It’s not an easy leap to jump from directing commercials and music video’s to feature-length films, but Ed Morris takes that leap of faith with his debut in this affecting British drama exploring themes of loss and separation lead by Bridgerton’s Ruby Barker.
The story focuses on Yakira (Barker), a wayward teenage girl who has never gotten over the grief of her mother dying young. To add insult to injury her father moved on to his next relationship so quickly it resulted in her sister Kelly (Lily-Rose Aslandogdu), being born a year after the death. Thanks to that grief, Yakira is haunted by a recurring dream of not wanting to let go of her mother and is in a constant battle with her younger sibling. The tipping point arises when her Father (Jamie Michie) and her stepmother (Miranda Nolan) announce their separation and that Yakira and her Father will be moving to Scotland.
Yakira only sees one option; she kidnaps her sister, steals the family car and makes off into the night in a bid to salvage some kind of relationship. Aslandogdu really holds her own as the 12-year-old, a feisty young girl with a whole lot of attitude that would see even the most patient of us turning back and taking her back home. However, Yakira has a plan that gets thwarted with a diversion when she inadvertently picks up a creepy hitchhiker.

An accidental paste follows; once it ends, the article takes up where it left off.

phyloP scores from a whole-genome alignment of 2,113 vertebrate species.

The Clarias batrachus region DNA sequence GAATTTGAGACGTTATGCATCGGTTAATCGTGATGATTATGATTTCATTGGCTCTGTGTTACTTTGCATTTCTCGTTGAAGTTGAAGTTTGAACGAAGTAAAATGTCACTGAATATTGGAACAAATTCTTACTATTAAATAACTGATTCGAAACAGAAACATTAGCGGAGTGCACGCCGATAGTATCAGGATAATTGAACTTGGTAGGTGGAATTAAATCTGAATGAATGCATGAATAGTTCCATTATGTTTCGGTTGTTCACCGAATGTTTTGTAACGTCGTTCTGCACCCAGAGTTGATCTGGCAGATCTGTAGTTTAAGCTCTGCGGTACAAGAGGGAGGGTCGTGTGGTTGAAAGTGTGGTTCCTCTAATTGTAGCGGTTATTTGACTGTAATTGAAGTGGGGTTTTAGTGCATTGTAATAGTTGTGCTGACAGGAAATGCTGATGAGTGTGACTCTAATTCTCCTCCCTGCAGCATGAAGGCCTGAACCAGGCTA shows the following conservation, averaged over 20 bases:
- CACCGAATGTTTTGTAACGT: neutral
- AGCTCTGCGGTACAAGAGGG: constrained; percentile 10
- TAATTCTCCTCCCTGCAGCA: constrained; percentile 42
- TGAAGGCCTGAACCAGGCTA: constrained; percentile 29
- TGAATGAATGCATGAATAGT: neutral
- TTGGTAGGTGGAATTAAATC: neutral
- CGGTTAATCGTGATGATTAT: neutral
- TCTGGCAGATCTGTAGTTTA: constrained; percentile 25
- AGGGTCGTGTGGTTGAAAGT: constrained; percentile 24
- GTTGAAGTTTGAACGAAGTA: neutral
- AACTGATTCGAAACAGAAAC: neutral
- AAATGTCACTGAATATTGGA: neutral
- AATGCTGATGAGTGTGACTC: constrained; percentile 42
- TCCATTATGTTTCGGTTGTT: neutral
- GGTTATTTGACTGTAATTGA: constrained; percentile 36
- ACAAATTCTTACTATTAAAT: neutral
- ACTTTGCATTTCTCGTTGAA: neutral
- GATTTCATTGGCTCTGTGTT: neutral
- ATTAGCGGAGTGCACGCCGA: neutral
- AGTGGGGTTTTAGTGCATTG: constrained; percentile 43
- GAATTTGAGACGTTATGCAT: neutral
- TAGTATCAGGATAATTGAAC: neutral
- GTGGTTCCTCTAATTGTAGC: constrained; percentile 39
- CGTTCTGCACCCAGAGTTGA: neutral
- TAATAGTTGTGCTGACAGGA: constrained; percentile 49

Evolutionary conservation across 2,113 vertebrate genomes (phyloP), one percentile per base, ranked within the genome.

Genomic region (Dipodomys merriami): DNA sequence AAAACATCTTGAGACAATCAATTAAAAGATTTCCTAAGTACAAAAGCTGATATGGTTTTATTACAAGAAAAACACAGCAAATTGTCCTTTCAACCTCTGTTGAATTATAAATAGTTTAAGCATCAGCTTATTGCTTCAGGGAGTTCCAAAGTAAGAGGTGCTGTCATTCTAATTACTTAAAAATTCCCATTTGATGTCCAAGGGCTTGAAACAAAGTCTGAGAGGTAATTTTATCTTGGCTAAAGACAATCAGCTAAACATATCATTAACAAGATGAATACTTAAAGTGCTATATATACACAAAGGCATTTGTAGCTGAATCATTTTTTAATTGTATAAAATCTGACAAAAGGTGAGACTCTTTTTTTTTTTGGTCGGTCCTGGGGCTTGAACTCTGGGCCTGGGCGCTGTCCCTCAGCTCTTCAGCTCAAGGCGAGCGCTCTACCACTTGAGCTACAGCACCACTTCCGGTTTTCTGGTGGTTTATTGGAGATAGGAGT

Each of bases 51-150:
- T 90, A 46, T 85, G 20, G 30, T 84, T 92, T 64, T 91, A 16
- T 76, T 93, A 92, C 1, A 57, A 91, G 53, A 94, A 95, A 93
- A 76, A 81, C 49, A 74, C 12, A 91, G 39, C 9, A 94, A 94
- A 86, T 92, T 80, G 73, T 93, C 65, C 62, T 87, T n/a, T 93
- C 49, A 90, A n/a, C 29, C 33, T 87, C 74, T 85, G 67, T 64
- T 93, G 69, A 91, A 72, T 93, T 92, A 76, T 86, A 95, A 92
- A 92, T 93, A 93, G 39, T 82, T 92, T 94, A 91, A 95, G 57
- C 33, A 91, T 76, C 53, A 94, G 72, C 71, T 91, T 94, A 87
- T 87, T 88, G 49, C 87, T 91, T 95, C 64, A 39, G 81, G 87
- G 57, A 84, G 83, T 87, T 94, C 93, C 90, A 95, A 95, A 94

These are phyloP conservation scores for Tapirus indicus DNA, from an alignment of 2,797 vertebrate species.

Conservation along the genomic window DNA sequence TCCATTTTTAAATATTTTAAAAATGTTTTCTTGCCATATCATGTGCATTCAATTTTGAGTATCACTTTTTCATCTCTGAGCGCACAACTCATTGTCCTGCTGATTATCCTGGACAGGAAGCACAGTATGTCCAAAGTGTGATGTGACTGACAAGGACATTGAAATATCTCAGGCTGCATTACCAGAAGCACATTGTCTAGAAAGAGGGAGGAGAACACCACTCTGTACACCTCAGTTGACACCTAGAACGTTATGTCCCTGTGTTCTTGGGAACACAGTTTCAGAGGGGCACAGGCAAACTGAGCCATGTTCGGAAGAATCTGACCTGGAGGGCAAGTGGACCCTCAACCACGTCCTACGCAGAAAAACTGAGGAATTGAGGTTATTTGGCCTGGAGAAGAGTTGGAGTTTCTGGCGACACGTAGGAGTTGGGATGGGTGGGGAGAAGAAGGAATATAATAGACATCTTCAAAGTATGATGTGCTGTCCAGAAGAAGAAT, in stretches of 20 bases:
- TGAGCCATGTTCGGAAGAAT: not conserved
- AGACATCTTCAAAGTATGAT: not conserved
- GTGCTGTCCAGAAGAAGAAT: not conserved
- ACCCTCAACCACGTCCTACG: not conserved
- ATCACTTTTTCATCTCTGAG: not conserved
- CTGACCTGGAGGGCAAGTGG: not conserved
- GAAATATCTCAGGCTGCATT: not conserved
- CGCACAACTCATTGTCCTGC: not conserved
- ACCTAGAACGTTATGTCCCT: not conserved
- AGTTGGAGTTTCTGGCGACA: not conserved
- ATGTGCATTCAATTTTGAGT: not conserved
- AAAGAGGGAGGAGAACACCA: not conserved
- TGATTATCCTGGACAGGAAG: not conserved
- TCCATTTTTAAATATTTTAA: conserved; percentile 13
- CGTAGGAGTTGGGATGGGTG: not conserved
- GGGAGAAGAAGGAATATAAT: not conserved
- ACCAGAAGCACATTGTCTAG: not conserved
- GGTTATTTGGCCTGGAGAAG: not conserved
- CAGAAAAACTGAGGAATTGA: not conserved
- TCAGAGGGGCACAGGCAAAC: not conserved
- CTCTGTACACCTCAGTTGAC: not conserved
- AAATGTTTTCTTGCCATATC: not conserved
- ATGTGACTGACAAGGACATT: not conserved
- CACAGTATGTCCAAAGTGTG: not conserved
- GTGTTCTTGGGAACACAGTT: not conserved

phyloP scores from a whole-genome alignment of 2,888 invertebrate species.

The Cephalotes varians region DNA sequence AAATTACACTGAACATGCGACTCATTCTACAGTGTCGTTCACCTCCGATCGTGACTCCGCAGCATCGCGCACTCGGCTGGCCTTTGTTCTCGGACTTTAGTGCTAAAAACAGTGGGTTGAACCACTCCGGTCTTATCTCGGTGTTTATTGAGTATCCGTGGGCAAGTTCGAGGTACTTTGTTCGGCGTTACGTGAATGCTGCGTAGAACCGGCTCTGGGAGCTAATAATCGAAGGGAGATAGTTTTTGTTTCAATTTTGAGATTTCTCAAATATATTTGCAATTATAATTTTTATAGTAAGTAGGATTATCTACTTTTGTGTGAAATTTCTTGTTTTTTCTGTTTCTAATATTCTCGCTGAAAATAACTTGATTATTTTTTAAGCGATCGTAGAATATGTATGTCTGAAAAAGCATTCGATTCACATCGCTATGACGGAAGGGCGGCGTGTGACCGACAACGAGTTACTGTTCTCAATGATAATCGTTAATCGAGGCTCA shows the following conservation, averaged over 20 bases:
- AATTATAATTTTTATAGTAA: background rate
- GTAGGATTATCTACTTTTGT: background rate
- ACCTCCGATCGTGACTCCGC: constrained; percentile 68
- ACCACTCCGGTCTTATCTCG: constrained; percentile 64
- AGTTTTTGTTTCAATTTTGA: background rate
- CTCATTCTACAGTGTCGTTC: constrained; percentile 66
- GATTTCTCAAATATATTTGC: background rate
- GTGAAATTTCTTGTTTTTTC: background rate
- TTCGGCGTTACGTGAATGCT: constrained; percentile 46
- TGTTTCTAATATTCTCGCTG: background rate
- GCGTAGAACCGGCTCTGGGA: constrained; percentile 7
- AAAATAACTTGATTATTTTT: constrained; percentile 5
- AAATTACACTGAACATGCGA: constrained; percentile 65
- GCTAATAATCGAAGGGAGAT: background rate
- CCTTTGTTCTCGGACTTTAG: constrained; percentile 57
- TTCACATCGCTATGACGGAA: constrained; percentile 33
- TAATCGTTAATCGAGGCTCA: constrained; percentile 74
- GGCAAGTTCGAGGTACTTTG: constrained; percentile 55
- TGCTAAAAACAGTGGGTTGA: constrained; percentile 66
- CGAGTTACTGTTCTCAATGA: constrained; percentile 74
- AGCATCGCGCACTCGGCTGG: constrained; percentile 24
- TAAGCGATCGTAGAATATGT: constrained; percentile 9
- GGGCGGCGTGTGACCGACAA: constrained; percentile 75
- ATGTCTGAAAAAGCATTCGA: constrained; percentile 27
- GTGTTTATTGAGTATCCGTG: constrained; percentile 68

It’s this said hitchhiker that is very much the unnecessary third wheel, it raises the question whether this weasel-looking white suit donning individual really is just a drug dealer or is there something a bit more sinister to his agenda. The plot concentrating on the rebuilding of the relationship between the –stepsibling was enough, to throw this into the mix takes it off course.
Barker excels as Yakira, the teenage angst and pain is not only etched in her performance but heartbreakingly across her face taking the realistic and sometimes surreal tone to believable heights. The constant battle of sadness and resentment between both Barker and Aslandogdu open up the conversation about how adult’s actions and behaviours, which are never addressed, affect their children more than they know. On the flip side, with Yakira and Kelly’s disappearance, the cracks deepen between their distraught parents highlighting the lack of any real affection, the conflict of the dead wife still haunting Yakira’s father and infidelity as the contributing factor of the separation.
With awards for both Best Feature and Best Actress from the British Urban Film Festival, Ed Morris is off to a flying start to his feature film career. He captures the pain and anguish of fragmented families that bury their issues under the carpet with potent realism.
How To Stop A Recurring Dream is out on digital streaming platforms on 9 March.